Travel writer and newspaper columnist A.A. Gill told listeners of BBC Radio 4’s Excess Baggage programme last week that he doesn’t do research, doesn’t take notes and considers himself a rather superficial traveller, a tripper.
Whatever his methods, not many writers can so succinctly drill down into a destination simply using well-honed observational skills. Gill seems to know by osmosis who best to chat with while dashing around a destination – and somehow plans his visit at a particularly prescient moment in time.
from The Great Debate:
On Monday I went to Bloomingdales, the Gap and Starbucks but passed on a visit to Magnolia Bakery. Instead I stopped by the St. Moritz bakery where you can order hot chocolate and sit by a video of a cozy winter fire that overlooks the indoor ski slope and is just around the corner from the largest candy store in the world, which happens to face an aquarium that occupies an entire wall on one side of the world’s largest shopping malls. This by the way is opposite of what claims to be the world’s largest candystore whose mission statement is to make every day “happier’. Earlier, while exploring the watery depths of the bright Pink Atlantis Hotel (one of the white elephants of the property crash of 2007) I knew it was really the last kingdom because the fish swam around two cracked thrones and other kitschy stone artifacts.
Dubai is utterly overwhelming, the kind of dystopia that blogger Evgeny Morozov sees in Huxley, a consumeristic paradise where mind-numbing shopping replaces real thought. Most of the I had no idea where I was except that my passport had been stamped Dubai and many of the mall-going women were shrouded in black. After a few hours I sank into a state of ennuie. Given boatloads of oil money in the 1970s and the chance to build a whole new city, who on earth would decide to build a series of shopping malls?
(Photos: One of Dubai Islamic Bank's women-only branches in Deira, October 26, 2010./Jumana El-Heloueh)
Emirati housewife Sarah Alzarouni brushed past a group of women clad in floor-length black robes, some with only their eyes showing, to enter through the frosted doors of one of Dubai Islamic Bank's women-only branches. Clutching a Louis Vuitton bag to match her designer head scarf, Alzarouni greeted the female tellers and bank manager with three kisses on the cheek and sat down to do business.
"I am much more comfortable working with ladies than in a mixed environment," Alzarouni, 27, said. "When I come here, I feel like one of them. They understand my needs and I can move freely, not having to always think where I am and whether my (scarf) has moved. As a Muslim, it is really important for me to deal with an Islamic bank. "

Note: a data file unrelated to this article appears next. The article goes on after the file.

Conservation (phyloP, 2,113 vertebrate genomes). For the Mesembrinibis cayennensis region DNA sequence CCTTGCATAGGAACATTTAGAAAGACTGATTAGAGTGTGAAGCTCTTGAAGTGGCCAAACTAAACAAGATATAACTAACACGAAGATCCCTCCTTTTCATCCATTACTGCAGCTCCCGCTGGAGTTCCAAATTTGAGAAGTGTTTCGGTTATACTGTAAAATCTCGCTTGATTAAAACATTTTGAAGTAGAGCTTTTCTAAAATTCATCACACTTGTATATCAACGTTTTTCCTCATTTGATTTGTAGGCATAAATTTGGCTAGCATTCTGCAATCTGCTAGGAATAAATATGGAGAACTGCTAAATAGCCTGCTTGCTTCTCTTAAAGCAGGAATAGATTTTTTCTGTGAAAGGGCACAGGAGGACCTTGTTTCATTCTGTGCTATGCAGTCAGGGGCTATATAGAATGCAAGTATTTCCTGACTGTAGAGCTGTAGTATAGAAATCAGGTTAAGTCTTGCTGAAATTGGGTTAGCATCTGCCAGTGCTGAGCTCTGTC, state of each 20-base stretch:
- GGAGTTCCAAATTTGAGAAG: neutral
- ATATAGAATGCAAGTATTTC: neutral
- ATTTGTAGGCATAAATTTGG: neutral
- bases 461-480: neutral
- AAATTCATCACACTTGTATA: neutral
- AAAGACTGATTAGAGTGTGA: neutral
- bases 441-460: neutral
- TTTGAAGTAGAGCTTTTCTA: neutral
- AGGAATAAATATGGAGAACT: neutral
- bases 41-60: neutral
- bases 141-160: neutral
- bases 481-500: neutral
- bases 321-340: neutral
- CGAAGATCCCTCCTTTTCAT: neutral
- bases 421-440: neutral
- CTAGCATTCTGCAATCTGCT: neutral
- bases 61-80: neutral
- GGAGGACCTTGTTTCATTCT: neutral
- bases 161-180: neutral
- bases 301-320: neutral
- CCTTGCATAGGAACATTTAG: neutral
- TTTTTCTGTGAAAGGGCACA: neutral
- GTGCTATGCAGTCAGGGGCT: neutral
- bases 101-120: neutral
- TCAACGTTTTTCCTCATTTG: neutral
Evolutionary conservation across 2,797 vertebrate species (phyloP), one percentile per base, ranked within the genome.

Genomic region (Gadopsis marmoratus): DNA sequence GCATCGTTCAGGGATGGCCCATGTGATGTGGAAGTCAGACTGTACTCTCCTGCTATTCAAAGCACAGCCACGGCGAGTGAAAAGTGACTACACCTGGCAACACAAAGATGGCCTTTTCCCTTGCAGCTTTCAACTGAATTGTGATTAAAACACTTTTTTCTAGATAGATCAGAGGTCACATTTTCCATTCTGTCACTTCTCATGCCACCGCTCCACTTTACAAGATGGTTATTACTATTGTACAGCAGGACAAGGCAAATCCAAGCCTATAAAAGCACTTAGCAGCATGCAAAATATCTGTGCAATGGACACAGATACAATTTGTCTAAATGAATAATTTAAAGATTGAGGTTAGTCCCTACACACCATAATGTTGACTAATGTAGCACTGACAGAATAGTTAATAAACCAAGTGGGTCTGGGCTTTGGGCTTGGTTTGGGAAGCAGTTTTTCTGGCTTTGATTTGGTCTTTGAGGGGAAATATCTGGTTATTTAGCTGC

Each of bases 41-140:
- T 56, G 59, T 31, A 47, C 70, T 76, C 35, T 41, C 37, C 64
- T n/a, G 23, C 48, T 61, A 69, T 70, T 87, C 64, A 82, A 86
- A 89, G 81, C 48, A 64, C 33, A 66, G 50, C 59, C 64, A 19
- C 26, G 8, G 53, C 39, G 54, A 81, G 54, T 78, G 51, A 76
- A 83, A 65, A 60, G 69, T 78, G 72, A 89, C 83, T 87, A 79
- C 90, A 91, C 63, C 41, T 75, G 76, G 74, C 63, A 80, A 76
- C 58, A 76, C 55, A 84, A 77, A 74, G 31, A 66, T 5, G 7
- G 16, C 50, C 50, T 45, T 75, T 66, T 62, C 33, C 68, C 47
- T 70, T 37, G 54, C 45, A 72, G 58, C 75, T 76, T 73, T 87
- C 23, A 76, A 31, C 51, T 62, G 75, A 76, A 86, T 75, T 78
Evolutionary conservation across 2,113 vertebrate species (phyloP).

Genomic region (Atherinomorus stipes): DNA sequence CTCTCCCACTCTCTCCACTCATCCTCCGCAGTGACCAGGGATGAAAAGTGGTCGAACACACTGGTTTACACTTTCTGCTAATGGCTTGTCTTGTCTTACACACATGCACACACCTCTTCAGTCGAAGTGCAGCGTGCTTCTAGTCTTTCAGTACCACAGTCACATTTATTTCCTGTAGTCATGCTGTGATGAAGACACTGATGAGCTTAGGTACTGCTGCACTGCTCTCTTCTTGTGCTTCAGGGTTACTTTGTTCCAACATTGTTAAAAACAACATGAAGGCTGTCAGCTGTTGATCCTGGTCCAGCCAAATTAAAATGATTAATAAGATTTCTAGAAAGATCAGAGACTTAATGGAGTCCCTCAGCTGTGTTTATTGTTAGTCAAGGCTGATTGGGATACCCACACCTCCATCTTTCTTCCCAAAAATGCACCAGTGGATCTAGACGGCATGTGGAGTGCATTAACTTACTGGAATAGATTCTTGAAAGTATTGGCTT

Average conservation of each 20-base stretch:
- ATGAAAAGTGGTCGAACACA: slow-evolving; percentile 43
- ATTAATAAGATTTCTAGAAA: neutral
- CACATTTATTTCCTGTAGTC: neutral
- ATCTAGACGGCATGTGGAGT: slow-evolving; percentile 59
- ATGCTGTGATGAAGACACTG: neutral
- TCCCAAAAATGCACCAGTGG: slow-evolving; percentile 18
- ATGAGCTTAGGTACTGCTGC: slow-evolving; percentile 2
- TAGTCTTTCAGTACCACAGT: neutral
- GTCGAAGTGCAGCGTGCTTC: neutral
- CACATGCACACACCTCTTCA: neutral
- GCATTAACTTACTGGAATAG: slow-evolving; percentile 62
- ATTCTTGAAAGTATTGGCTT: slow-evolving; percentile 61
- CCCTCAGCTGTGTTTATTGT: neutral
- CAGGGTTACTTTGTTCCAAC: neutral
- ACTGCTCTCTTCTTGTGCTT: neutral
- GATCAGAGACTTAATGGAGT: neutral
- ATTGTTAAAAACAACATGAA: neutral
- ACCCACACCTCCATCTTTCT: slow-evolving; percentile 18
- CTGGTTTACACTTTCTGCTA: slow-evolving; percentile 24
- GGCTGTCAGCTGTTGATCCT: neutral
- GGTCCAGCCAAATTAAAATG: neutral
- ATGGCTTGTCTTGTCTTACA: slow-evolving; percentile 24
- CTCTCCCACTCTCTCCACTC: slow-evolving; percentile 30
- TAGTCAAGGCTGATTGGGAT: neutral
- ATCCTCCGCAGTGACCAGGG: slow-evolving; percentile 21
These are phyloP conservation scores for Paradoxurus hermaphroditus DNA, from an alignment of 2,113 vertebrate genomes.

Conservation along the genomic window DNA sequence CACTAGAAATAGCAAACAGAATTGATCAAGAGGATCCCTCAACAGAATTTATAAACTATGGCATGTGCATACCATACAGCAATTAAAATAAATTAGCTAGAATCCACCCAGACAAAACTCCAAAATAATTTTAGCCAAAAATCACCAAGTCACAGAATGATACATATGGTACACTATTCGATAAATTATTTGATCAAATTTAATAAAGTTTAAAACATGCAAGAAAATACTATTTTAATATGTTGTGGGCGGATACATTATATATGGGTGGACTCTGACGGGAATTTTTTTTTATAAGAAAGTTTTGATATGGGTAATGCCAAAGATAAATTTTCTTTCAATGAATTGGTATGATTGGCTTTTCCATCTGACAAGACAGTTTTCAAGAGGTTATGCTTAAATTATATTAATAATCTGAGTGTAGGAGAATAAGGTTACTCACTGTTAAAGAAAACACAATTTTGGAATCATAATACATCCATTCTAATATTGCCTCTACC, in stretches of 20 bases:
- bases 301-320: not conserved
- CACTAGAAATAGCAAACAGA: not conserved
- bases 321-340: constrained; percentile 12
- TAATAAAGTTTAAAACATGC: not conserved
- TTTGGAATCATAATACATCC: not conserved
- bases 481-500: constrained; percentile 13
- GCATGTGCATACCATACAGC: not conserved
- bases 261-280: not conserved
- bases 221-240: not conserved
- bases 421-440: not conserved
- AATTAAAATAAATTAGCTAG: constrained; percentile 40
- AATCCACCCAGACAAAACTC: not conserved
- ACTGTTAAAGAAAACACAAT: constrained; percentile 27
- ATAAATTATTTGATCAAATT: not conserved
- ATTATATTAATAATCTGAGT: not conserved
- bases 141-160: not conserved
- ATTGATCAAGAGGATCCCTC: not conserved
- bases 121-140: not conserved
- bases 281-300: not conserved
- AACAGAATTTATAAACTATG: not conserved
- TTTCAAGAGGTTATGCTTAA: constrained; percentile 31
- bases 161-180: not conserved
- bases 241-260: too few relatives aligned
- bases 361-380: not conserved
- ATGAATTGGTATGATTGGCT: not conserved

from Summit Notebook:
Just to be clear, Arabtec is not considering a convertible bond issue.
The builder has no need for funds and has adequate access to capital if needed. But nonetheless its chief financial officer Ziad Makhzoumi is watching the region's increasing capital raising activities with interest.
"I don't think we need any funding whatsoever... As a CFO I have to look at all the options all the time," he told the Reuters Middle East Investment Summit in Dubai on Monday.
from Summit Notebook:
A recovery in the Middle East and the prospects for investment are on the agenda at the Reuters Middle East and Investment Summit, taking place in Dubai, Riyadh, Cairo, Kuwait, Beirut, Bagdad, Abu Dhabi and London.
In the wake of Dubai’s debt crisis, which rocked financial markets globally and dented confidence in the region, top executives and officials will discuss whether the investment climate in the region is improving and confidence returning. 2011 will be a year of more restructurings, but the region’s capital needs will lead to a surge in debt issues and even a possible revival of the IPO market.
Thursday evening at a luxury, Pharaonic-themed spa in Dubai. Emirati women, colorful eye makeup contrasting with their black robes, wait by a bronze statue of a smiling Cleopatra for their weekend beauty treat.
The mineral-based skincare range used at the spa is free of pork and alcohol derivatives. Supplier Charlotte Proudman hopes to register it as compliant with sharia, or Islamic law, tapping into a growing trend for "halal cosmetics" in the mostly-Muslim Middle East and among the world's estimated 1.6 billion Muslims.